|A.K.A.||T. Neil Divine, Theodore Neil Divine|
|Was||Physicist Astronomer Scientist Astrophysicist Academic|
|From||United States of America|
|Birth||1939, Orlando, Orange County, Florida, USA|
|Death||1994, Los Angeles, Los Angeles County, California, USA (aged 55 years)|
Theodore Neil Divine (1939 – 1994) was an American stellar and planetary astrophysicist.
Early life and education
Divine was born in Orlando, Florida and raised in Dorset, Vermont. He is the son of Dorothy Land Divine. He attended Eaglebrook School and Hebron Academy. Divine was the winner of the Hebron senior prize for scholarship. He also received prizes for outstanding performance in chemistry and mathematics. Divine lettered in swimming, was on the staff of the school newspaper, and was a member of the Glee Club and Record Club.
He completed a B.S. in physics from Massachusetts Institute of Technology (MIT) in 1959. Divine was a varsity swimmer at MIT. He won 2 trophies and a medal in the interclass swimming championships where he came first in the backstroke event. He earned a M.S. in physics from University of Michigan. Divine was awarded a full tuition scholarship and the position of research assistant to pursue graduate studies at California Institute of Technology (CalTech). In the summer of 1960, Divine was the waterfront director of Camp Becket. Divine switched from astronomy to astrophysics while completing doctoral research at CalTech. In the summer of 1961, Divine worked in the planetary sciences division at the RAND Corporation. He earned a Ph.D. in astronomy at CalTech in 1965 where he developed the first numerical model of the evolution of helium stars, before they were confirmed to exist. His dissertation was titled Structure and evolution of model helium stars. His doctoral advisor was John Beverley Oke. This research is part of current star formation theory.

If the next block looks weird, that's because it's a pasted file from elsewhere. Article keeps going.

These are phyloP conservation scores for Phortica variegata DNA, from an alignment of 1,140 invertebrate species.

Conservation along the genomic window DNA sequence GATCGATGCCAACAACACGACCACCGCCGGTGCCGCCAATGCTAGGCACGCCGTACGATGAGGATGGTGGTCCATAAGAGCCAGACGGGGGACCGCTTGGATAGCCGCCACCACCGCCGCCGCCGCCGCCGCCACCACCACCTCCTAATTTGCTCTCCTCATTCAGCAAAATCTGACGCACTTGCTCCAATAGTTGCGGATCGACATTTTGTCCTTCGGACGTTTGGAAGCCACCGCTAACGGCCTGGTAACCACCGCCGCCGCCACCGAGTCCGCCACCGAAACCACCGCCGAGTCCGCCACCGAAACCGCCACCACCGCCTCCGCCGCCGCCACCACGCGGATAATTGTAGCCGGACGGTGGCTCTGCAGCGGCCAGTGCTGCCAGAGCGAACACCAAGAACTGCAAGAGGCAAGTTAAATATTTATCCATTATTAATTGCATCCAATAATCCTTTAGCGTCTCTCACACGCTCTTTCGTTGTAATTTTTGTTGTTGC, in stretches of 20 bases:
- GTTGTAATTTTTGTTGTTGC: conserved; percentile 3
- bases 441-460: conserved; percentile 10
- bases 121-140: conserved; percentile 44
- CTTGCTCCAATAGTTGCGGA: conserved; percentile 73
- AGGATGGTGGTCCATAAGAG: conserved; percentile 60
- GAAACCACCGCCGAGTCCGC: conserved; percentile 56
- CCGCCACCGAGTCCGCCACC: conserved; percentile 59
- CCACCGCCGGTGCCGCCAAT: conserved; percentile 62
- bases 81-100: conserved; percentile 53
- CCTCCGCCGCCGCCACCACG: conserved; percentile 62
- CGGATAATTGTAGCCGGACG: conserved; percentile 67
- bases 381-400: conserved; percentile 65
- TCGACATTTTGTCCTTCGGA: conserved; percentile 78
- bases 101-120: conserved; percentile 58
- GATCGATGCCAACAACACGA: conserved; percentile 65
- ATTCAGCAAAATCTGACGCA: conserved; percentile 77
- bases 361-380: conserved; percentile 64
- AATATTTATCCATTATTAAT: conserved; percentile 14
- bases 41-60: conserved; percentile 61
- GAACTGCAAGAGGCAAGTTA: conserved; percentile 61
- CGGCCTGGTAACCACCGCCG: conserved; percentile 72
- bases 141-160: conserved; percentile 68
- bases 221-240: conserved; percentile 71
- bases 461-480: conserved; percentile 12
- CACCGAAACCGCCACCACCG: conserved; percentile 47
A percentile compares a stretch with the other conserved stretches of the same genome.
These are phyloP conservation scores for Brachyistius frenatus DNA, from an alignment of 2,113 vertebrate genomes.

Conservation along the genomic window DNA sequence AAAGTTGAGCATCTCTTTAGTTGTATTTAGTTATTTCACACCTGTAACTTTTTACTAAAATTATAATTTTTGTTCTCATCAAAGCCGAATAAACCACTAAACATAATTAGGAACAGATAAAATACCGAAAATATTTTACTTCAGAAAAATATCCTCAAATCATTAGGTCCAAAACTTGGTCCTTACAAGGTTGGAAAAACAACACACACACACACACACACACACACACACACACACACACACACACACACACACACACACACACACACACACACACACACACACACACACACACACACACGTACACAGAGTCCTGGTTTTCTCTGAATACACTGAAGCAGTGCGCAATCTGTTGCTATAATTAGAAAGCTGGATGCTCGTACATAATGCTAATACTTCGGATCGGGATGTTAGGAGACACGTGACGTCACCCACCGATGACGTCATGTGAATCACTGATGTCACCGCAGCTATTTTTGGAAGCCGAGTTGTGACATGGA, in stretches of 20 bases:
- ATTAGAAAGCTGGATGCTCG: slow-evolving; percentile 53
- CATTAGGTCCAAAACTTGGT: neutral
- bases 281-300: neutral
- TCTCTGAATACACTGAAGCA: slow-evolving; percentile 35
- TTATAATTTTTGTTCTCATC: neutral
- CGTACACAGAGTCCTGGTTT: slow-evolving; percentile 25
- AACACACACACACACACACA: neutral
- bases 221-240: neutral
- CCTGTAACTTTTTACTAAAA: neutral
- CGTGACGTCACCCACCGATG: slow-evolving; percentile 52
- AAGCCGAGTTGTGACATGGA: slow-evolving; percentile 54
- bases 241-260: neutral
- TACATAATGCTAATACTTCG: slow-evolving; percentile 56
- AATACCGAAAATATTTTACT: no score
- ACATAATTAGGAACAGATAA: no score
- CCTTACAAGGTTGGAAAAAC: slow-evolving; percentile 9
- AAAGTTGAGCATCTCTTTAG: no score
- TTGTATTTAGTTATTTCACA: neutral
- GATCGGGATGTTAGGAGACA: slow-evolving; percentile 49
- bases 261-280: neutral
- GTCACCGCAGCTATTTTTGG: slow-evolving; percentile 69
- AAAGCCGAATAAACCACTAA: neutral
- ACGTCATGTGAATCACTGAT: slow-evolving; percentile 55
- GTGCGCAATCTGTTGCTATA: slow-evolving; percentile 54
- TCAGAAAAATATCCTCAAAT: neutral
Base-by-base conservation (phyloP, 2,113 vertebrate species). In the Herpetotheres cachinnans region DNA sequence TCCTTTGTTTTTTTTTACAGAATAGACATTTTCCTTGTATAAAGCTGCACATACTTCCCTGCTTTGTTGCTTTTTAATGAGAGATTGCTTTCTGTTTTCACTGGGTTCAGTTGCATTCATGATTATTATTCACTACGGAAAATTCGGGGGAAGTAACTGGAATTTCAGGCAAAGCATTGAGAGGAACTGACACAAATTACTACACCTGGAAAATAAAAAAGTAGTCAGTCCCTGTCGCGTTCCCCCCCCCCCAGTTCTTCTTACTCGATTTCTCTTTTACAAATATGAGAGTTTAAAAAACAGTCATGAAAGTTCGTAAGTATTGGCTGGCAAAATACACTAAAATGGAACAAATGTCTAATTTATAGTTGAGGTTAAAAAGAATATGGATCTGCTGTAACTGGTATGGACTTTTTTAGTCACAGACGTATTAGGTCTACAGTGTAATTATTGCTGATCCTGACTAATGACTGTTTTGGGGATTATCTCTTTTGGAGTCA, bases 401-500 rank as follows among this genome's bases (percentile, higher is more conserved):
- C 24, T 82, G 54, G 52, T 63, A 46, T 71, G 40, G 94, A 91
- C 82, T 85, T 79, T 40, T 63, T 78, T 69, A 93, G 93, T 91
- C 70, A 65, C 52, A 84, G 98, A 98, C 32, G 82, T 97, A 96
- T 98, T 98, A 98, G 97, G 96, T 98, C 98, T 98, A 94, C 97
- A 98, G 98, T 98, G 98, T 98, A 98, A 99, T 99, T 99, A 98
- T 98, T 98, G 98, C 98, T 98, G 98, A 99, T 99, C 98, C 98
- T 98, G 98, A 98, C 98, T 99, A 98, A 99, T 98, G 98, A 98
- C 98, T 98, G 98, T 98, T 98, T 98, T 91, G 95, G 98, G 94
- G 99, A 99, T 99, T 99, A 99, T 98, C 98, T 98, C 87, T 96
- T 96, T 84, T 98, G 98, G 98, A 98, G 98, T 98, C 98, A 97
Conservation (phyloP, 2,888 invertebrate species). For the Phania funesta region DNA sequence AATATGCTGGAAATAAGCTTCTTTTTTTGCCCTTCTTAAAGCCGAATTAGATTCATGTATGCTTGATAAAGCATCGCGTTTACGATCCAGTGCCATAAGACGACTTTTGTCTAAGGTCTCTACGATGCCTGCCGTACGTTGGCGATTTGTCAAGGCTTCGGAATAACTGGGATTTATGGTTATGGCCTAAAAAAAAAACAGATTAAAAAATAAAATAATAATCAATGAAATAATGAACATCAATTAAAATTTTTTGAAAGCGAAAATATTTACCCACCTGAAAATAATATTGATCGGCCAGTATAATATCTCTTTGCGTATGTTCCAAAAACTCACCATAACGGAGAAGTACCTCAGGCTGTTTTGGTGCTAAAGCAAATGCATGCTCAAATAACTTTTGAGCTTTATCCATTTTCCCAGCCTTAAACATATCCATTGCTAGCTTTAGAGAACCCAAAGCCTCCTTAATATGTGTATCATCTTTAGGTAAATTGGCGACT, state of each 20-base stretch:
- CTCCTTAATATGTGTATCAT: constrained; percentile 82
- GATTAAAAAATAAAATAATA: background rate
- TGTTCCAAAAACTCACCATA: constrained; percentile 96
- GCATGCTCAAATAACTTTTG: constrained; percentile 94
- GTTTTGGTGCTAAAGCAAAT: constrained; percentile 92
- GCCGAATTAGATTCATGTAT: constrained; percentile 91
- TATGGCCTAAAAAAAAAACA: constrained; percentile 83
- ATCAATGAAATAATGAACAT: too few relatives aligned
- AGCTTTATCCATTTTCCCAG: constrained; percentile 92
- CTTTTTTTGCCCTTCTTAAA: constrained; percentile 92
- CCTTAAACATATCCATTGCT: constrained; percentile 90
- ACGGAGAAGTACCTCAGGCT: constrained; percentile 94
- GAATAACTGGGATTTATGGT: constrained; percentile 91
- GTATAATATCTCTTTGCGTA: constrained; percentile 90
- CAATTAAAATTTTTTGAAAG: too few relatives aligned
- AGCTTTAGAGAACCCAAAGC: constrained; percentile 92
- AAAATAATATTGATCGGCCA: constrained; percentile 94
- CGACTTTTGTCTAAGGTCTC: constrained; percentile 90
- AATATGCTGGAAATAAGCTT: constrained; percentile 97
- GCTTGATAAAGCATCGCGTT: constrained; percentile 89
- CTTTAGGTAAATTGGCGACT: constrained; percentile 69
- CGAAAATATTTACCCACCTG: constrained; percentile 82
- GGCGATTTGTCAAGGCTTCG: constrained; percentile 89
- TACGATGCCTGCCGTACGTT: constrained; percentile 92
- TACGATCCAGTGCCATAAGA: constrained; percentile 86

Divine worked at the Jet Propulsion Laboratory for 25 years. His research yielded fundamental scientific contributions helping to define complex environments space probes face. Divine studied radiation belts and the dust environment of Halley's Comet. He characterized meteoroid environments and other small interplanetary bodies including asteroid fragments. He worked missions including the Voyager, Galileo Probe, CRAF, and Cassini–Huygens. He served as a mentor for younger space physicists.
Since 1974, Divine was a member of American Geophysical Union's Planetology section.
Divine was gay. He was a resident of Los Angeles. He died in 1994 of AIDS-related complications. At the time of his death, Divine had no relatives or survivors. Donations in Divine's name were made to AIDS Project Los Angeles.